By Rabbi Dan Lewin
As we approach Rosh Hashanah, the upcoming themes of the day are unity and affirmation. This unity concerns awakening the sense that our destinies are interconnected; we are part of the Jewish people. Affirmation includes reconnecting to the core of life: It begins with One Creator, whose eternal moral code allows us to embrace a personal relationship that steers our purpose in this world.
This week’s parasha, Nitzavim, is invariably read each year on the Shabbat before Rosh Hashanah. And the content of the verses constitutes a preparation for the most important day. Subtly inserted within the words are messages about both unity and affirmation.
Unity and individuality
The Torah reading begins, “You are standing here today, all of you, before the L-rd your G-d, from the leaders of your tribes….” Each word in this opening announcement is infused with significant instruction. The commentaries explain that “today,” more precisely “this day,” teaches that on the day of his death, Moses assembled Israel to “bring them into G-d’s covenant.”
So, in some way, this final stage in Israel’s long journey to the Promised Land signifies a subsequent and greater affirmation of the initial covenant accepted by the Jewish people at Sinai. The resounding messages within these lines, we are taught, constitute the bulk of our focus on Rosh Hashanah.
Before expounding the message of entering the covenant, the commentaries explain that the Hebrew words atem nitzavim, translated as “you are standing,” have a more specific meaning which comprises an attitude more than a physical presence — “to stand firm” emotionally. Furthermore, the ability to stand firm is dependent on all of you standing together.
In this latter phrase, there seems to be somewhat of a contradiction. The verse begins by speaking to Israel as a unified body — “you are standing…all of you” — without making any distinctions. Yet immediately afterward, it separately details the different classes of Jews, “Your heads, your tribes, your elders, your officers, even all the men of Israel…from the hewers of wood to the water drawers….”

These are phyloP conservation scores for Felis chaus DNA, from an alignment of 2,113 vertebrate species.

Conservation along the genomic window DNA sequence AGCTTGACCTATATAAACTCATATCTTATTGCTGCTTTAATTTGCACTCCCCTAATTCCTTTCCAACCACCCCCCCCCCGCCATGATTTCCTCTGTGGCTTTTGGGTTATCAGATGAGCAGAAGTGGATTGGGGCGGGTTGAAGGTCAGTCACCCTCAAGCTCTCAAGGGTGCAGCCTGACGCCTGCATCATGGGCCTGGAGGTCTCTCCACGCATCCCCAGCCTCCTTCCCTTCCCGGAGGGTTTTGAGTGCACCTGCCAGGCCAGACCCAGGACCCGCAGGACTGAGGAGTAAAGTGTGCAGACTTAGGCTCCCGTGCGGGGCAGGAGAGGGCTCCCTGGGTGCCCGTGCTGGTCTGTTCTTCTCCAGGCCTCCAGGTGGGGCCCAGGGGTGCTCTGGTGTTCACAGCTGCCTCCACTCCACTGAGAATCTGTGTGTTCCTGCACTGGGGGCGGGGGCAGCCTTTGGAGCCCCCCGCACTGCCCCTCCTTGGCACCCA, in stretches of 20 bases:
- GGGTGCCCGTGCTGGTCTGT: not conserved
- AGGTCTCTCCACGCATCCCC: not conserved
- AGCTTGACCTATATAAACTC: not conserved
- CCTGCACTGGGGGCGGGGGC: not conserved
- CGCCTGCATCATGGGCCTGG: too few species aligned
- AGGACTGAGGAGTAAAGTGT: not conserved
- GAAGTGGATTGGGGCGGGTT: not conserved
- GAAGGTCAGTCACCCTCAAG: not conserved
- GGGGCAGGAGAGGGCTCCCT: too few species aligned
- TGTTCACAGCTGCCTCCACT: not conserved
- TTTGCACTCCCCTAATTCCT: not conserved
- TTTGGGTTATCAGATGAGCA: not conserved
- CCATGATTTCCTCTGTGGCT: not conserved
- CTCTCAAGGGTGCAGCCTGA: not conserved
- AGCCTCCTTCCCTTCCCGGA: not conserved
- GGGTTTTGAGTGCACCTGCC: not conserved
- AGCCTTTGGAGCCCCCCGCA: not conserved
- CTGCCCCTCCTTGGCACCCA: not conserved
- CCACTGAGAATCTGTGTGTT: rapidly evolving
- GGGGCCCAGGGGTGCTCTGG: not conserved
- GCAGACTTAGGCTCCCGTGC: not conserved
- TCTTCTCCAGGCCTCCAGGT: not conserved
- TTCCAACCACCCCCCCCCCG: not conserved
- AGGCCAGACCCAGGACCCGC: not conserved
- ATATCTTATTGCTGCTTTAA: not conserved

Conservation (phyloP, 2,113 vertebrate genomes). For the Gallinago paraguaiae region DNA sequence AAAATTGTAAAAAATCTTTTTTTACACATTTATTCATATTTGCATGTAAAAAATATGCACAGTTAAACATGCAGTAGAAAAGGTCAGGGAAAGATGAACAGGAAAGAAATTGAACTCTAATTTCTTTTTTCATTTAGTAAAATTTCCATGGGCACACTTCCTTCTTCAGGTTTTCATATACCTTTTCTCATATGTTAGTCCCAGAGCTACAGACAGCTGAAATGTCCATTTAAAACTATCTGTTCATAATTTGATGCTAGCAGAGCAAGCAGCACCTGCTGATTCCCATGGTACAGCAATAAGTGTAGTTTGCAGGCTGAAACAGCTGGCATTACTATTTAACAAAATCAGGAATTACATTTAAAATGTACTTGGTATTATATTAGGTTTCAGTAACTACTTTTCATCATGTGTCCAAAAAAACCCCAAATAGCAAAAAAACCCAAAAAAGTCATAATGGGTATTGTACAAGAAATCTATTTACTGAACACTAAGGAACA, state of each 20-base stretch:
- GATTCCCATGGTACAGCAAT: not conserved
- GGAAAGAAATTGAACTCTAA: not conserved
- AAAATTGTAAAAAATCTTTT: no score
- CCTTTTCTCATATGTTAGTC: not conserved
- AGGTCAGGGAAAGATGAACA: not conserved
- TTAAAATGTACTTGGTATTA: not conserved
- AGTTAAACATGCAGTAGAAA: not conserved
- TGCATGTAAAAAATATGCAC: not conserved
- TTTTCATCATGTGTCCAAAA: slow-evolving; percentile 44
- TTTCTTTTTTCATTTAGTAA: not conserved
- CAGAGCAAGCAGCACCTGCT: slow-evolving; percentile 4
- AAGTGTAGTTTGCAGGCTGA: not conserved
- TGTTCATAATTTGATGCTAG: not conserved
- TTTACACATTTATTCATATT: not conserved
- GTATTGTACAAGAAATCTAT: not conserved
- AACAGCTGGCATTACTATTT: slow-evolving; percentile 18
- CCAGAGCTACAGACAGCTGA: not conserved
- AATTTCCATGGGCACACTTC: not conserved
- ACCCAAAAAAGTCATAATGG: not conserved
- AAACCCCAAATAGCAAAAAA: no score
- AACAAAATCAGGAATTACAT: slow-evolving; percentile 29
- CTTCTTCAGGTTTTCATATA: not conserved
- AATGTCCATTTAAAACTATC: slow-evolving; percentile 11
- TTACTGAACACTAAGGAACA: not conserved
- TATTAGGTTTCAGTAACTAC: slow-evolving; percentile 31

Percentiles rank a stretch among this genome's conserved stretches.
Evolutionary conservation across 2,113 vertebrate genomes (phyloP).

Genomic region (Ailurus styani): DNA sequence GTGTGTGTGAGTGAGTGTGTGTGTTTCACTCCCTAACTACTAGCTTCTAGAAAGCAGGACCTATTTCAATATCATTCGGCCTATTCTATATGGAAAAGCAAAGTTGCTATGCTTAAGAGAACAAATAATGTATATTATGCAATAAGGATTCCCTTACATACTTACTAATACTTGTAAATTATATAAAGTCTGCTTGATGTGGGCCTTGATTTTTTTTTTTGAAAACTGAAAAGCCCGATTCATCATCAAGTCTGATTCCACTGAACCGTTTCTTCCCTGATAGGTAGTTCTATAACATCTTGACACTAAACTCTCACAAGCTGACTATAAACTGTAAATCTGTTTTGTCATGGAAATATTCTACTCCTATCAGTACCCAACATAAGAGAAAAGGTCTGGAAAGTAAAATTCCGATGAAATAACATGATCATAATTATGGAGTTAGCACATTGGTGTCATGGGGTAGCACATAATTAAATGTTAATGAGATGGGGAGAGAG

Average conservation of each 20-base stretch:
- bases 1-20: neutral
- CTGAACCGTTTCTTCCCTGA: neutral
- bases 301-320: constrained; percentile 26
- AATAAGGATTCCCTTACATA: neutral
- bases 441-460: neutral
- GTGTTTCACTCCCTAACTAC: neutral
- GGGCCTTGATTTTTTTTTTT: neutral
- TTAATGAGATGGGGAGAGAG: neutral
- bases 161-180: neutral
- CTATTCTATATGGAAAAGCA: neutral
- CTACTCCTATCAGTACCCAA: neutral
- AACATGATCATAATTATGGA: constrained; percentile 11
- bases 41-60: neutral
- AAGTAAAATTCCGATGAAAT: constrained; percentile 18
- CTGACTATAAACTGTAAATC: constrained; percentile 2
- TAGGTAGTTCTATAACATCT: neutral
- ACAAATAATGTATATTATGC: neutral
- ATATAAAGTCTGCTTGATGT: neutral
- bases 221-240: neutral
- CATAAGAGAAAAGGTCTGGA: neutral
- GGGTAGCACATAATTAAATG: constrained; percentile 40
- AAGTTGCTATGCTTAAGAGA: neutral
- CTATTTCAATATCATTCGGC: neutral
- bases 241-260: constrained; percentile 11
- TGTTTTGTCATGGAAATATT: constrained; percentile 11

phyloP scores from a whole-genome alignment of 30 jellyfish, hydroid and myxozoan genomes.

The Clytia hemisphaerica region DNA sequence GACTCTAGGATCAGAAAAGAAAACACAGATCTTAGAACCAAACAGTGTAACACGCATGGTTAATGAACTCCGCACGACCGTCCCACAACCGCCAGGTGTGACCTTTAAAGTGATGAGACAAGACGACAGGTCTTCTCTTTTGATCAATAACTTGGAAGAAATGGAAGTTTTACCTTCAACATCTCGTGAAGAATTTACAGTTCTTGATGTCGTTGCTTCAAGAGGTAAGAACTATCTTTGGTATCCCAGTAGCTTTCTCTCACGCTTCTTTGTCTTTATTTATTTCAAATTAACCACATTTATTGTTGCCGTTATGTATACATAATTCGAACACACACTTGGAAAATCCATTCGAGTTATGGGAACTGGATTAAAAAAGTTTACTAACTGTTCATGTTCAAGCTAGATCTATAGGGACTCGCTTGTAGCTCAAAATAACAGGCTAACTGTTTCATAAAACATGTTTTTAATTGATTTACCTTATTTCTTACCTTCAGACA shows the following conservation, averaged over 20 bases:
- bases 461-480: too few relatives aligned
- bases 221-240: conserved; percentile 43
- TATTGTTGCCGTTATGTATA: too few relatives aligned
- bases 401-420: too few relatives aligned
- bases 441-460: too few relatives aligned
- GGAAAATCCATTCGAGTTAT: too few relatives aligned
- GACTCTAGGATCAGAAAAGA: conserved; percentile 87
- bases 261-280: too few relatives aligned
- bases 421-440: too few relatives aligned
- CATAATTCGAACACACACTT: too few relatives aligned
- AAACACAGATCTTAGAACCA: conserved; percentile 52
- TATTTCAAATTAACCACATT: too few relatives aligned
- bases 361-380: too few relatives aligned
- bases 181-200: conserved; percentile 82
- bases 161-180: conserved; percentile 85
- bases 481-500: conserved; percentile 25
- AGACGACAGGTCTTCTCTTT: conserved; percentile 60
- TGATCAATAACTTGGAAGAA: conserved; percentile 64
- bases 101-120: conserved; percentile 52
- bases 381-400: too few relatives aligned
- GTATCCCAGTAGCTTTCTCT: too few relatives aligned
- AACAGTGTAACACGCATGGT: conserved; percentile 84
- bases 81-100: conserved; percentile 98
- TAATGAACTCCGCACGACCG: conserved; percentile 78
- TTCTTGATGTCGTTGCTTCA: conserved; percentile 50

Why specify groups when the phrase “all of you” already includes them all? In other words, if the emphasis here is on unity, why highlight the inequality, hierarchy and diversity? It did so to make a central point: On the one hand, a spirit of unity amongst Jews is essential, reminiscent of the words of our famous daily prayer sim shalom: “Bestow peace, goodness and blessing, life, graciousness, kindness and mercy, upon us and upon all Your people Israel. Bless us, our father, all of us as one.” The deeper meaning communicates that divine blessing descends only when we are united, as one.
At the same time, each person has a unique contribution to make to the collective whole — defining his or her personal individual mission. Both perspectives must be simultaneously absorbed and placed in the proper context. This requires some adjustment as our innate wiring and outlook entail ongoing tension between the two — peacefully merging our individual ambition with our role in the larger community.
When understood correctly, the ability to stand united does not imply overlooking individual differences, but rather underscores that each of us, from the apparent highest to the lowliest, has an important part to play and our own potential to fulfill. Indeed, while Judaism places great emphasis on the community, not just the individual, this involvement does not come at the expense of personal creativity and progress. On the flip side, an individual is only successful insofar as he or she contributes to their surroundings. The development of intelligence, love, discipline and sacrifice must serve a greater benefit.